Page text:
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Irritating Irritable Bowel Syndrome (Part 2)
March 9, 2009
Last week (in “Irritating Irritable Bowel Syndrome [Part 1]“), we started to take a closer look at irritable bowel syndrome, or IBS. And for those of you who contributed your comments and advice, thank you. IBS is really more common than many of us realize, but because of the nature of this condition, it’s not exactly a topic one brings up too readily. Let’s continue with IBS this week.
Diagnosing IBS: Do You Really Have It?
When in Rome…
IBS can be hard to diagnose and it may take several years before a physician concludes that a person has this condition. IBS is sometimes referred to as a “diagnosis of exclusion.” Physicians always need to make sure that a more serious condition or disease isn’t present, such as inflammatory bowel disease, for example. The tricky aspect of IBS is that, physically, the bowel appears normal. The problem is that it just doesn’t work normally.
First, here are symptoms, or “red flags” (as the Irritable Bowel Syndrome Self Help and Support Group calls them on its Web site), that rule out IBS:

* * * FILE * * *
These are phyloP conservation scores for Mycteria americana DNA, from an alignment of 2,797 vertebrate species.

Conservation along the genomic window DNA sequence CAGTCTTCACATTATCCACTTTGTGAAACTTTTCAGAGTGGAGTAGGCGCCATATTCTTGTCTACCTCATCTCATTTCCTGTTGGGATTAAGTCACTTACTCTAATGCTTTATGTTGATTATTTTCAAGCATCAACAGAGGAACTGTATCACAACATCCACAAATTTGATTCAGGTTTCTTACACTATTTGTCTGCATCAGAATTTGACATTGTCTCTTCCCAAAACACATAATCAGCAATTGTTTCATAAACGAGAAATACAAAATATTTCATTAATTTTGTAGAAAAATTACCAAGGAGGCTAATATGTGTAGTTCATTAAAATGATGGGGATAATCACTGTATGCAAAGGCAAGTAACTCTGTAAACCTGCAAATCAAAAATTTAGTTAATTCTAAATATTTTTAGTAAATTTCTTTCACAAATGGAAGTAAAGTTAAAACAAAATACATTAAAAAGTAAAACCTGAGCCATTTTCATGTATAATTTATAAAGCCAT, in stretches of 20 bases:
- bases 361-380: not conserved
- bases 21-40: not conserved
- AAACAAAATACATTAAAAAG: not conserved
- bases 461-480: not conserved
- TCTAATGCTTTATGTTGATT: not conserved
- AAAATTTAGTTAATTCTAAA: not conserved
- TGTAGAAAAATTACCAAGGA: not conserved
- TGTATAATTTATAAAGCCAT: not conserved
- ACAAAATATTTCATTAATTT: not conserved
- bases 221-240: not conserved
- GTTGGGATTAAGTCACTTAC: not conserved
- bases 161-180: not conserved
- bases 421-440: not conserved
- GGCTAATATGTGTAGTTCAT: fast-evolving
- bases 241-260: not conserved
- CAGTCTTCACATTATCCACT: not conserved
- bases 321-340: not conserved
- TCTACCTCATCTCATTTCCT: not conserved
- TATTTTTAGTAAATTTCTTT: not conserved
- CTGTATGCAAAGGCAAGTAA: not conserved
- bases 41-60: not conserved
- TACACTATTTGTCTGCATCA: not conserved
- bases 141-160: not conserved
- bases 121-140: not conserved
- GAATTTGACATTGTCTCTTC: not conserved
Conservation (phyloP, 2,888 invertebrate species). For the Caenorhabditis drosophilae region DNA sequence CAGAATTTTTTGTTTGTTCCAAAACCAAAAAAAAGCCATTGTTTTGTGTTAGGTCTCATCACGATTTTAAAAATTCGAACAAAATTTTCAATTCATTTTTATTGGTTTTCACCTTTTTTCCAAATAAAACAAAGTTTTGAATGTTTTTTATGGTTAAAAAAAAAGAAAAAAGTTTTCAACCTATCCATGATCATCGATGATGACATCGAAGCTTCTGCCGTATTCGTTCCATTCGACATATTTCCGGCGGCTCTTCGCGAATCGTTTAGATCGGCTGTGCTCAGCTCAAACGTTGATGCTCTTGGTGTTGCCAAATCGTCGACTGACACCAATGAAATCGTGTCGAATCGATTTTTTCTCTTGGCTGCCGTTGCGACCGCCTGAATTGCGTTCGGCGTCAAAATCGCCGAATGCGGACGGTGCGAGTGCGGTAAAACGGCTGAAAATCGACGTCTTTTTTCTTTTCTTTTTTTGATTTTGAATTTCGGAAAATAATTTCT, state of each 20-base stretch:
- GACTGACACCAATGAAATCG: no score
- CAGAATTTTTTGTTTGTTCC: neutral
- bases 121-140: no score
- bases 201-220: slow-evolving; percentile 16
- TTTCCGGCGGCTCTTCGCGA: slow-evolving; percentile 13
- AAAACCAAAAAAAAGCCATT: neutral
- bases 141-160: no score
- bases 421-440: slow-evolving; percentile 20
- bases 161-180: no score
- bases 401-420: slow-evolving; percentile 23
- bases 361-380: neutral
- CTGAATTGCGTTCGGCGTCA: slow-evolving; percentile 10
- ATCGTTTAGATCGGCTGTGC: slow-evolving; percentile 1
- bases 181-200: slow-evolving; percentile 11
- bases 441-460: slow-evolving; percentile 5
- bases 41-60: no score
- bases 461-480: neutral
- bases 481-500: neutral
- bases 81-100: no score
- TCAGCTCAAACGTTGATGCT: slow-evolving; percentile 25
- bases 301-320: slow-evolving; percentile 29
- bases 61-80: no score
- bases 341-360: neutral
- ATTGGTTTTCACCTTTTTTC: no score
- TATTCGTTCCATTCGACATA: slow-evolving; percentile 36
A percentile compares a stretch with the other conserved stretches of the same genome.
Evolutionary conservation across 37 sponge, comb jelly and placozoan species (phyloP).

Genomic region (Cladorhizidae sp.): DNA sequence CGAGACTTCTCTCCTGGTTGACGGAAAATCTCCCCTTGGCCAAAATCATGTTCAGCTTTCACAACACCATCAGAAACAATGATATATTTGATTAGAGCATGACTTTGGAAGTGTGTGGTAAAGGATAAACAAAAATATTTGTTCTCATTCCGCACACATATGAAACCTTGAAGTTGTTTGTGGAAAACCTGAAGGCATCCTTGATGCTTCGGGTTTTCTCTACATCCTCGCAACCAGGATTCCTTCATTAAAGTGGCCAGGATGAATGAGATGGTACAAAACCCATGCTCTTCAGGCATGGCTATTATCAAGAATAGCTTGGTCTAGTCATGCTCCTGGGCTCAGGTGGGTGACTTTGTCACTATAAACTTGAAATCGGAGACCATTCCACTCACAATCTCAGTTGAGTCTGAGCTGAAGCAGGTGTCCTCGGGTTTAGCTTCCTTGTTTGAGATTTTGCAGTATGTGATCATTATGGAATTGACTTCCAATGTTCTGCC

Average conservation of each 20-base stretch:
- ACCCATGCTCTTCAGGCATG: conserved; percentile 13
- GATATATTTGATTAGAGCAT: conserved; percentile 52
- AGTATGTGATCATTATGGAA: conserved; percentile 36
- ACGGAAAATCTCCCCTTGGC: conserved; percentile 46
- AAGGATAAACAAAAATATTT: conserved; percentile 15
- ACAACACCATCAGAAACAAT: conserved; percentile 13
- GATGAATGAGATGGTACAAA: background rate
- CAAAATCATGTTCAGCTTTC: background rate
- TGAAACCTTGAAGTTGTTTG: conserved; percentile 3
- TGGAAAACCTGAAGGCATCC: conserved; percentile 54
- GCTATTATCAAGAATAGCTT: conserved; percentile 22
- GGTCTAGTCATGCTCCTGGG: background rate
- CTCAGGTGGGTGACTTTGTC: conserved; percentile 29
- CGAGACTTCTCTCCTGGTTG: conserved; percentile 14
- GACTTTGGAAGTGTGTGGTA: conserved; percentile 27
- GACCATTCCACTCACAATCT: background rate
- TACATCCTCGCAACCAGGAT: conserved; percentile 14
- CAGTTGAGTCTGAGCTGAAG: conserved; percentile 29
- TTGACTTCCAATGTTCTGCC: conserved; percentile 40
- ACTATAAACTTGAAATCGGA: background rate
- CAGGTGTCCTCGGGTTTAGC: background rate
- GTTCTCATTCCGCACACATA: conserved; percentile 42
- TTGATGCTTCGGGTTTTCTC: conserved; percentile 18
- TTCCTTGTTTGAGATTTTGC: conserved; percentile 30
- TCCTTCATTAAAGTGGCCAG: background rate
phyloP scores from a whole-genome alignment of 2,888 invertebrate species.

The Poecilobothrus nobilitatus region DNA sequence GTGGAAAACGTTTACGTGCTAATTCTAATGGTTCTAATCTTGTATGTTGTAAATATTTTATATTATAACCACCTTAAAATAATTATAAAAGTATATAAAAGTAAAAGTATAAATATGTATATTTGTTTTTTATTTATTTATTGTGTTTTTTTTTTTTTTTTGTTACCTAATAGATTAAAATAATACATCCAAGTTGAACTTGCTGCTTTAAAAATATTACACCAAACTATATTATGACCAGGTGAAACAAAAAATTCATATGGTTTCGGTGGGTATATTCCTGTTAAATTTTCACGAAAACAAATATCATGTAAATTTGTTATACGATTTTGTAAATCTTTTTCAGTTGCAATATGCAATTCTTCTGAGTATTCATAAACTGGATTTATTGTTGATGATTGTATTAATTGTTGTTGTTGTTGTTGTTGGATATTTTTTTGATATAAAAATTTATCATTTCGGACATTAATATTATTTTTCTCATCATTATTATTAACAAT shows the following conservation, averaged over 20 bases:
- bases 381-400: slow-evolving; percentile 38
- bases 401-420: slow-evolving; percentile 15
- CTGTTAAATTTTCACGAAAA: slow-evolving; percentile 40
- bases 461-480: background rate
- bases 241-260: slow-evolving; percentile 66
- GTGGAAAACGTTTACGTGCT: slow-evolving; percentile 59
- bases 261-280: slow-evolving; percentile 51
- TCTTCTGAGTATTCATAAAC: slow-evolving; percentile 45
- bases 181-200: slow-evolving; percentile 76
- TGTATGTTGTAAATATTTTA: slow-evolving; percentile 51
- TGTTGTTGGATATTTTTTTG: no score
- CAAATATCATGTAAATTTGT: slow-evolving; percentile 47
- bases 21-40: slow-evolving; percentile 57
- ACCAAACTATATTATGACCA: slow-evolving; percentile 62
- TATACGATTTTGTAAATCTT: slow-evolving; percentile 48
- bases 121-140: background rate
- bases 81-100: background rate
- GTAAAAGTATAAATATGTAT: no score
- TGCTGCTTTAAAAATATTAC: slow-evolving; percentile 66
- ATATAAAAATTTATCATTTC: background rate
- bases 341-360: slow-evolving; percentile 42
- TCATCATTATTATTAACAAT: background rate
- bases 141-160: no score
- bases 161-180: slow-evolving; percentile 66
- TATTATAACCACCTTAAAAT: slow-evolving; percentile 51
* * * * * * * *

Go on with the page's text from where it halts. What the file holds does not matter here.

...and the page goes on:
So, if you were to have any of the above symptoms, you’d likely have something else going on other than IBS.
How, then, does one “qualify” for IBS? According to the Rome criteria, one must have abdominal pain and discomfort for at least 12 weeks (they don’t have to be consecutive weeks) along with two out of three of the following before you can officially be diagnosed with IBS:
If you pass the test and you don’t have any of the “red flag” symptoms I previously mentioned, your physician may either start you on a course of treatment or decide to do more tests.
Other Diagnostic Tests for IBS
Not a lot of fun, but it’s better to be certain that you don’t have something more serious going on.
If you think you might have IBS but haven’t had a workup based on the criteria above, talk to your physician about your symptoms and about getting a more formal exam.
More on IBS next week.
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